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Re: [Nmh-workers] Emails being tagged as spam -- NMH solution???

From: Ralph Corderoy
Subject: Re: [Nmh-workers] Emails being tagged as spam -- NMH solution???
Date: Mon, 23 Feb 2015 11:19:06 +0000

Hi Andy,

> > You  guess  wrong.  It  is  useful. I'm  declaring  what's  valid  and
> > interested parties  can use it, and  I've seen they do,  to help judge
> > what they've received.
> By the way,  my apologies for using  your domain as an  example.

I don't mind;  lots of spammers use it anyway.  And it's your IP address
if any backlist feedback is occurring.  :-)  I found the number of
automatic "bounce" emails, "still undelivered after N hours", that kind
of thing, dropped off very quickly when I put SPF in place.

> I was so
> surprised to  actually find a domain  that used -all that  I immediately
> put on my ``for science'' hat and proceeded to test.

twitter.com and amazon.com are two others with `-all' IIRC.

> > Did Hotmail accept  the message over SMTP, or also  deliver it to your
> > inbox? What  was the  detail of  their spam  judgement, e.g.  based on
> > its  headers? (Using  Hotmail  as  an arbiter  of  quality!? Would  be
> > interesting to hear what Gmail does.)
> Yes,  Hotmail accepted  the message  over  SMTP from  a non-approved  IP
> address and delivered it the Spam folder.

OK, so SPF may well have encouraged it to place it in +spam.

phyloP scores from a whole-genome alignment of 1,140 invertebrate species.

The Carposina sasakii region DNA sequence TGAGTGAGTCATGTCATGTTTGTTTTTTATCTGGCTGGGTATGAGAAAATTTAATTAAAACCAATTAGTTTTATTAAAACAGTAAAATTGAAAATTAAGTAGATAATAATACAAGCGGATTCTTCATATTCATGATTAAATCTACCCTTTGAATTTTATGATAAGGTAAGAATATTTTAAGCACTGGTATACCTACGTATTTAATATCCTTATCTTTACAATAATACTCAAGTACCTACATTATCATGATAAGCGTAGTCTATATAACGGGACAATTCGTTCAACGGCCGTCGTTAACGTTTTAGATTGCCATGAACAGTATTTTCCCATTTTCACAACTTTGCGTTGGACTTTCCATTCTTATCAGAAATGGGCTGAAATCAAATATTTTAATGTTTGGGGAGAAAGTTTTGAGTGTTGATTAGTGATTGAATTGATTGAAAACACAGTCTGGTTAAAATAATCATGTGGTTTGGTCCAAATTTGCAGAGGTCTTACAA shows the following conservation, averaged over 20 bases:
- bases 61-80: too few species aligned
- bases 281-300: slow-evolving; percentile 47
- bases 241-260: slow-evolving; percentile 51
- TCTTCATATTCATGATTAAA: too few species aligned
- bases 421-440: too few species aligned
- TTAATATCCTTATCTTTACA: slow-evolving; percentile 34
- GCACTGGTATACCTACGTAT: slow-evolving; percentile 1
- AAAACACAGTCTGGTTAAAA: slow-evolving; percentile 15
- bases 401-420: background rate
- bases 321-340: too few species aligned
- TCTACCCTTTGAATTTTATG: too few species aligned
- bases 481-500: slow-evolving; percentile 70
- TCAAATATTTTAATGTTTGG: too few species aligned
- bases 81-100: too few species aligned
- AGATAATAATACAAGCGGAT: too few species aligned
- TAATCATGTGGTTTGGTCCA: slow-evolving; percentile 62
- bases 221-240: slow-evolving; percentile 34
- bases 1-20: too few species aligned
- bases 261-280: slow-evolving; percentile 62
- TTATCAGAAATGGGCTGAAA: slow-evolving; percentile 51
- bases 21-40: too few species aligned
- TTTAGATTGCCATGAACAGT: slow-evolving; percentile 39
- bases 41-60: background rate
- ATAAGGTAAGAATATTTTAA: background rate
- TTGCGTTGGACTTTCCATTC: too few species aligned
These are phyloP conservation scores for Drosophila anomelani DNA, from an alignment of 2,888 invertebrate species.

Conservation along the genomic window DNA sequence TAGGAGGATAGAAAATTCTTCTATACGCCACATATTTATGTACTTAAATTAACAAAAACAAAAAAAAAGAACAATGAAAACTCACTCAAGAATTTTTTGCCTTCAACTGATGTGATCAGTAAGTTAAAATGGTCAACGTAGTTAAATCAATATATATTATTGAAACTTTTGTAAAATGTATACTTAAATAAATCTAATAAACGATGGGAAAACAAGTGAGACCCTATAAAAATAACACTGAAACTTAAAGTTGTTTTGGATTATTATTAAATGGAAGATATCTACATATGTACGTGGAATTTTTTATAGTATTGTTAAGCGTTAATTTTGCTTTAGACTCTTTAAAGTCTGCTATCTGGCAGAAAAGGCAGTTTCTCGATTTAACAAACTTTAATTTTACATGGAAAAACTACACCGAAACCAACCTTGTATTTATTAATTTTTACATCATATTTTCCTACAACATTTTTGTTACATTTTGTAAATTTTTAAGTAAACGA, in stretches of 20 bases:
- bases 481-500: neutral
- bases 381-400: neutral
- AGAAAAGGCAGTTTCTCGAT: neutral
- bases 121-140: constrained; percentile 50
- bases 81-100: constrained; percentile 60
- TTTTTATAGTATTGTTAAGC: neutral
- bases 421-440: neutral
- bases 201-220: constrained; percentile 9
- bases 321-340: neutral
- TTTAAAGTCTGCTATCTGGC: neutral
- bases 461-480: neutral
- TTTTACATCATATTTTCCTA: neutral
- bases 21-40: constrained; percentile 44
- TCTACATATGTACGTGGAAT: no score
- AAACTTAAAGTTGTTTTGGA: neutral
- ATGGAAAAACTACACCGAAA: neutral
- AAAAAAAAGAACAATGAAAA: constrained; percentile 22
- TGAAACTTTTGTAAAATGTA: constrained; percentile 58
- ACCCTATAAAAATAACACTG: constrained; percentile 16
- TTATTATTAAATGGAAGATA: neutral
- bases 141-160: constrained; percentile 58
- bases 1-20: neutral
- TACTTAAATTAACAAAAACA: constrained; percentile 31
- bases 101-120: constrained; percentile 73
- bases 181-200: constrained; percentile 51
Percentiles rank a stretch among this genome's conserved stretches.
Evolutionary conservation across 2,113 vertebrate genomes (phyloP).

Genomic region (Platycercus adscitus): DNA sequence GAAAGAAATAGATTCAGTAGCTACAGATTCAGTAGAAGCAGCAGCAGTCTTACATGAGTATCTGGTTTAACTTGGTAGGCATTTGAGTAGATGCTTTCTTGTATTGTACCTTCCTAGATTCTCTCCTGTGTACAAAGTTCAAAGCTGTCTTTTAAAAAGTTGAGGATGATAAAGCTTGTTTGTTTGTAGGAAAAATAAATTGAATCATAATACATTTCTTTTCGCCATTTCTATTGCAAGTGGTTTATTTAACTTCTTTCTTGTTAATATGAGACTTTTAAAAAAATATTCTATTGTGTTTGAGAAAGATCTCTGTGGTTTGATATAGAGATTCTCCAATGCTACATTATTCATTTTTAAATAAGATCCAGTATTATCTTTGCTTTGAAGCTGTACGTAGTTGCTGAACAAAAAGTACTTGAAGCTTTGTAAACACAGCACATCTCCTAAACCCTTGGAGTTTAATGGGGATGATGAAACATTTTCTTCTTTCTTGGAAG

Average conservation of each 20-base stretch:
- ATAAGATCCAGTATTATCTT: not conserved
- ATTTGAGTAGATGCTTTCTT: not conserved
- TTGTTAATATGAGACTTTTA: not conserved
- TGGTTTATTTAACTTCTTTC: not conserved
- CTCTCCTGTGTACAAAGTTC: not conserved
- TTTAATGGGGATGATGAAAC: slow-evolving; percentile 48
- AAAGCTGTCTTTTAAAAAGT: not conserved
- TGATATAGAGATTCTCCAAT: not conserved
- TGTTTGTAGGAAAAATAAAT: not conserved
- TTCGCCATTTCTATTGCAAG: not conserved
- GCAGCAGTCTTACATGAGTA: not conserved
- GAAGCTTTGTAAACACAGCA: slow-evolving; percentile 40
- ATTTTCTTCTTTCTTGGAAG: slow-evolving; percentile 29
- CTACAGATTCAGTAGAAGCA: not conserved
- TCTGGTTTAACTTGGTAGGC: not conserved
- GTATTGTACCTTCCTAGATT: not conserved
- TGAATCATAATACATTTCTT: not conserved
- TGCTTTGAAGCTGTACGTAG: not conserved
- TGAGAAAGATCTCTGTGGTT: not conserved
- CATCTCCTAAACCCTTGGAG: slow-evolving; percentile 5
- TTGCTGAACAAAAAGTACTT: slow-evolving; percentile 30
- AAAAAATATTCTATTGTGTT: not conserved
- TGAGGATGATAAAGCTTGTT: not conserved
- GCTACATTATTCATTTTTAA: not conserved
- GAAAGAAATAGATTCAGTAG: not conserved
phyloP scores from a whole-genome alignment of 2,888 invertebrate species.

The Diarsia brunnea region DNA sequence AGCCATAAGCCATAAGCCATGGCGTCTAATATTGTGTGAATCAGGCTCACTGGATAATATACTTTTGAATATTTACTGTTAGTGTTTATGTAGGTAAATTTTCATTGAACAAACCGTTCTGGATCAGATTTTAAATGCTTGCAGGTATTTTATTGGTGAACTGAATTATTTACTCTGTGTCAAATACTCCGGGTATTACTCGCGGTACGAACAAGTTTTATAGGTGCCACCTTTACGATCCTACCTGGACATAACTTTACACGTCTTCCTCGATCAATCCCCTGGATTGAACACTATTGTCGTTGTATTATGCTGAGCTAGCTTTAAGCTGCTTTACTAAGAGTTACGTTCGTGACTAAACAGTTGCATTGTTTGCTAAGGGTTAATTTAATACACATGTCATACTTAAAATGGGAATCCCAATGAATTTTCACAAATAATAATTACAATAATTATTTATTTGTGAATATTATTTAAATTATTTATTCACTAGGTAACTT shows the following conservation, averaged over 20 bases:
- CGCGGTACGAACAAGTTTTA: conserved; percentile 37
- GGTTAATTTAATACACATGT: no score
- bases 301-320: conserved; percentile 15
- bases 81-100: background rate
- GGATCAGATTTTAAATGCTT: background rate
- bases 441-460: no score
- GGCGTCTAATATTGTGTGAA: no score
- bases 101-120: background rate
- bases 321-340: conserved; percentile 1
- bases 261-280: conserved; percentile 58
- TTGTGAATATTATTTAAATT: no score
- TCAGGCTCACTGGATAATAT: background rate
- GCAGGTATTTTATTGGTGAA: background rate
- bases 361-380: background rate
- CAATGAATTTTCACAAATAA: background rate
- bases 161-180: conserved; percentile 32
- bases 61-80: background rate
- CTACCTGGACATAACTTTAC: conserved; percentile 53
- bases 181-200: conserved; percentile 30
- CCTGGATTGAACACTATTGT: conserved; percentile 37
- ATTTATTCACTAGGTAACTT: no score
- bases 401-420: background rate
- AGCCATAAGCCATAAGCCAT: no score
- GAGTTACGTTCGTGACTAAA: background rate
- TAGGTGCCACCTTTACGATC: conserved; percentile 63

> Interesting observation.  I've always  found it to  be the  opposite and
> you're actually the first to have mentioned  it. At least for me, I find
> that  having  the  text  wrapped  at  odd  places,  or  not  wrapped  at
> all  depending on  the  terminal/software displaying  it,  is much  more
> difficult.

I'm on the GNU groff mailing list, and there's the odd correspondent
there that runs their emails through nroff.  :-)  It also fully
justifies on a TTY, e.g.

    tr -dc 0-4a-c </dev/urandom | tr -s a-z \\n | sed 100q |
    nroff | grep .

Thankfully, man(1) has --nj that can be put into $MANOPT.  :-)

A larger space indicates to me a significant break, e.g. end of
sentence.  Lack of hyphenation means many spaces are becoming two in
your formatting, creating ugly rivers of whitespace.  These are a
problem in typesetting of proportional fonts fully justified;
fixed-width doesn't have a chance.  Subjective, I agree.

It also breaks vim's formatting of the `> ' quotes lines above, i.e. it
preserves the multiple spaces thinking they're significant.

Cheers, Ralph.

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